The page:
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Seasonal influenza, commonly called the flu, is an acute respiratory infection caused by influenza viruses which circulate in all parts of the world. Illnesses range from mild to severe and even death. Hospitalization and death occur mainly among high-risk groups. In persons with cardiovascular disease, systemic respiratory infections, which are frequently caused by influenza viruses, increase the risk of stroke and heart attacks following the onset of infection.


Influenza increases the risk of heart attack more than 10x in the first 7 days after contracting the flu


Vaccination can reduce the risk of heart attacks up to 45%


People are 14x more likely to get vaccinated if a doctor recommends it.

The flu season affects the economy. It not only increases healthcare costs for patients, but also for employers. Healthcare direct costs increase by up to 2x for patients with at least one complication compared to those without complication.1 In Europe, influenza accounts for approximately 10% of sickness absence from work.2 Influenza is a vaccine preventable disease. The flu shot is safe and cost effective. In the European Union (EU 27), influenza vaccination may save up to 37,200 lives and €332 million every season with observed coverage rates and observed vaccine efficacy compared to no vaccination.3

Everybody from all age groups can be affected by the flu. But there are groups that are more at risk than others.

Elderly, people with underlying health conditions such as heart disease, children under 5 years old, and pregnant women are at greater risk of severe disease or complications when infected and should get vaccinated against the flu in priority.

Healthcare workers are often at high risk acquiring the flu due to increased exposure to patients and risk further spread particularly to vulnerable individuals.

If you’re part of the same household as high-risk individuals, it is also recommended to get the flu shot to not only protect yourself, but also protect the people you live with.4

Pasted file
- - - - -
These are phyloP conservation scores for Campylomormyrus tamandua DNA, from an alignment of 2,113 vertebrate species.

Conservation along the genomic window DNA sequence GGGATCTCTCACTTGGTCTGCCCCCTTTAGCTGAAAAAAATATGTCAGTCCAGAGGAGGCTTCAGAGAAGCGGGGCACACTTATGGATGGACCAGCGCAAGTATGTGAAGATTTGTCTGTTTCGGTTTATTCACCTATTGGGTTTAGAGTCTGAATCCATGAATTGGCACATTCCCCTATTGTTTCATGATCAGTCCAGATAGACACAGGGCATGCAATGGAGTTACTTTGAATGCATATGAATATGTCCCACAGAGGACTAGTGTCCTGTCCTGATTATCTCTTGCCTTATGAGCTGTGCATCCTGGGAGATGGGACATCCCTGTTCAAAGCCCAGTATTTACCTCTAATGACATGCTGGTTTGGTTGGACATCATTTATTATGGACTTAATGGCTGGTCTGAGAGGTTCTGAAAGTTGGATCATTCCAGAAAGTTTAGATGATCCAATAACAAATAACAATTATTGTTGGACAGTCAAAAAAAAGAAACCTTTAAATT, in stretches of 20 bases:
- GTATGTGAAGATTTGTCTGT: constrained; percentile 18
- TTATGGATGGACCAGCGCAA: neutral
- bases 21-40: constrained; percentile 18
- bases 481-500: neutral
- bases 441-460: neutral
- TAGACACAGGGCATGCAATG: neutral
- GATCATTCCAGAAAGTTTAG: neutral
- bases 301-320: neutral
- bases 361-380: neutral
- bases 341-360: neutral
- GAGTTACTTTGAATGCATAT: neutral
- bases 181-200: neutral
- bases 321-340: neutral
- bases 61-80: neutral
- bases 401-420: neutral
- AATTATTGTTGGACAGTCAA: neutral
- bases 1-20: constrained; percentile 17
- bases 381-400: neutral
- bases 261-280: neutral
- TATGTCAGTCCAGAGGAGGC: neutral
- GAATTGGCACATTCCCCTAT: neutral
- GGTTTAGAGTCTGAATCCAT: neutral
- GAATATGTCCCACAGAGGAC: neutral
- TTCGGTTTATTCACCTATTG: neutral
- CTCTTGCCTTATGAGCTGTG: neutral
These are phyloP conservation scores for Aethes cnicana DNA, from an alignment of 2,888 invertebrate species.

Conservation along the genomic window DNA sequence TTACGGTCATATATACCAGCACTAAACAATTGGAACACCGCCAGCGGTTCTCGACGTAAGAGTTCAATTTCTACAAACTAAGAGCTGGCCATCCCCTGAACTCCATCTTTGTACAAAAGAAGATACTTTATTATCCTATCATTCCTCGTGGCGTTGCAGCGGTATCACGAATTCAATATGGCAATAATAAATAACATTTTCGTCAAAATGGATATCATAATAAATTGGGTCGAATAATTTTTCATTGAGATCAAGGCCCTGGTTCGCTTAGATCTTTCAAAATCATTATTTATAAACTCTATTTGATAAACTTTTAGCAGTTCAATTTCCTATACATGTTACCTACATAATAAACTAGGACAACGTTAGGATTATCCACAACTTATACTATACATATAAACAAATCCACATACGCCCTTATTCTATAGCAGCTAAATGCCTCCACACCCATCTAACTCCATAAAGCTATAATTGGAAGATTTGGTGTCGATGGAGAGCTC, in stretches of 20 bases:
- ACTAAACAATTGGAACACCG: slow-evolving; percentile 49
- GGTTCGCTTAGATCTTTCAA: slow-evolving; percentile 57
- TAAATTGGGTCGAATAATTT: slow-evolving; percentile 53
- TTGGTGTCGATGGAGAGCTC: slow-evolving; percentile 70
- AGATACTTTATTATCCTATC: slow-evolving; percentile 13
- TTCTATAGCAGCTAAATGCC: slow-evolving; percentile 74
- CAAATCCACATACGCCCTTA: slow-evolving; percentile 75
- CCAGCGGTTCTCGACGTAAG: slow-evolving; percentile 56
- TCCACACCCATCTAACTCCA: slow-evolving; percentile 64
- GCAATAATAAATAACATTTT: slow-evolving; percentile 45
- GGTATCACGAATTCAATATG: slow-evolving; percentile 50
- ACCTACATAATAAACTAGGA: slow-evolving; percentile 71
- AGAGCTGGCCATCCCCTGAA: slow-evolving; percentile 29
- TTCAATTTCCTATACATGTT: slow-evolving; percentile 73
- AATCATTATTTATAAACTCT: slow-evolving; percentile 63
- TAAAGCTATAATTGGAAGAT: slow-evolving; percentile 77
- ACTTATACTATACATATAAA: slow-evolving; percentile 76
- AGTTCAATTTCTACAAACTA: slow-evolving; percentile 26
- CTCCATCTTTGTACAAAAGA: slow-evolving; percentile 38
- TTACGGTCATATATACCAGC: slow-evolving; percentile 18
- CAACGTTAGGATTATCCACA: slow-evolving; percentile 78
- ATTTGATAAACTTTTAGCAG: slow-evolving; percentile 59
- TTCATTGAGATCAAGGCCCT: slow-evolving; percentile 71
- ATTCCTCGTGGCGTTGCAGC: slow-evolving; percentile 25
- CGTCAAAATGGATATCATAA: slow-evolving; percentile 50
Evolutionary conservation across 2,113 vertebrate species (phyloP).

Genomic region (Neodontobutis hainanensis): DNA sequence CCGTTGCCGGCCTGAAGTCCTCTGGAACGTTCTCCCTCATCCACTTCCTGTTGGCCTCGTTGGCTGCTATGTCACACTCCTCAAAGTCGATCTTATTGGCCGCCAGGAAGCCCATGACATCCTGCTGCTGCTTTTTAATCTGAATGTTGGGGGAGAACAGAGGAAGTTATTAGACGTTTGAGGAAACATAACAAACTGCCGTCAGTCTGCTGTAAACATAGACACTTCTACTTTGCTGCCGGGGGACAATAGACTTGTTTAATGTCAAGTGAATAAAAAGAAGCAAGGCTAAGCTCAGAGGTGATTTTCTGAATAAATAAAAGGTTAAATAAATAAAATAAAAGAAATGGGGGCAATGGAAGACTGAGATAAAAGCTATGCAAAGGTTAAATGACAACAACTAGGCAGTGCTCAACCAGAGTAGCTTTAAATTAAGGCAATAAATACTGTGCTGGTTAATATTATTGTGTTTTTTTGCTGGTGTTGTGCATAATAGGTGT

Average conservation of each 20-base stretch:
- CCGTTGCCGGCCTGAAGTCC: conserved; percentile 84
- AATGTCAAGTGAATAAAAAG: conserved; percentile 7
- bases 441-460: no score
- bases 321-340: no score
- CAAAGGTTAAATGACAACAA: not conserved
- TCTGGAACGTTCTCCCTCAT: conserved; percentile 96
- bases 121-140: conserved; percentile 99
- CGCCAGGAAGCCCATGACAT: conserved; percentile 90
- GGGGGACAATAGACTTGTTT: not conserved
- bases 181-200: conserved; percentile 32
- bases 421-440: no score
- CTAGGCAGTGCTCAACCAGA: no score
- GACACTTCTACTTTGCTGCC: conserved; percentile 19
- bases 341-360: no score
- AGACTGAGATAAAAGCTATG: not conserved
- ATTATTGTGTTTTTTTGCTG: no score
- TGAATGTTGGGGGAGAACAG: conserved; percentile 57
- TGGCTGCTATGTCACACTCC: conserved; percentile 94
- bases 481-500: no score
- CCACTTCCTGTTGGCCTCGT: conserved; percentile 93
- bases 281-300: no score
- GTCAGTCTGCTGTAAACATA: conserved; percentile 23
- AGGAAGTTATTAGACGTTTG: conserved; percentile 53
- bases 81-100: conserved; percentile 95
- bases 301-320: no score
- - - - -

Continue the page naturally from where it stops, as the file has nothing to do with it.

Vaccination can reduce the risk of heart attacks by up to 45%.5

Influenza vaccination is safe and cost effective. It saves lives, reduce health care costs, and prevents economic loss. And because cardiovascular disease disproportionately affects disadvantaged groups, it is even more important to consider preventive action.6

Studies indicate that recommendations by physicians is the most effective strategy influencing patients’ behaviour, since the majority of people view their doctors as the most trusted source of health information.7

In partnership with


Taking up arms against the flu

Guest post: Professor Laurence Sperling, Katz Professor in Preventive Cardiology and Professor of Global Health, Founder of The Heart Disease Prevention Center at Emory University and Past-President of The American Society for Preventive Cardiology. The heart is not the first organ we think of during influenza (flu) season. Yet, although influenza impacts the respiratory system, […]


  1. Karve S. et al. 2013;
  2. Keech M. et al. 1998;
  3. Preaud E. et al. 2014;
  4. Bhugra P. et al. 2021;
  5. Macintyre C. et al., 2016;
  6. Sperling L. et al., 2021;
  7. Bhugra P. et al. 2021;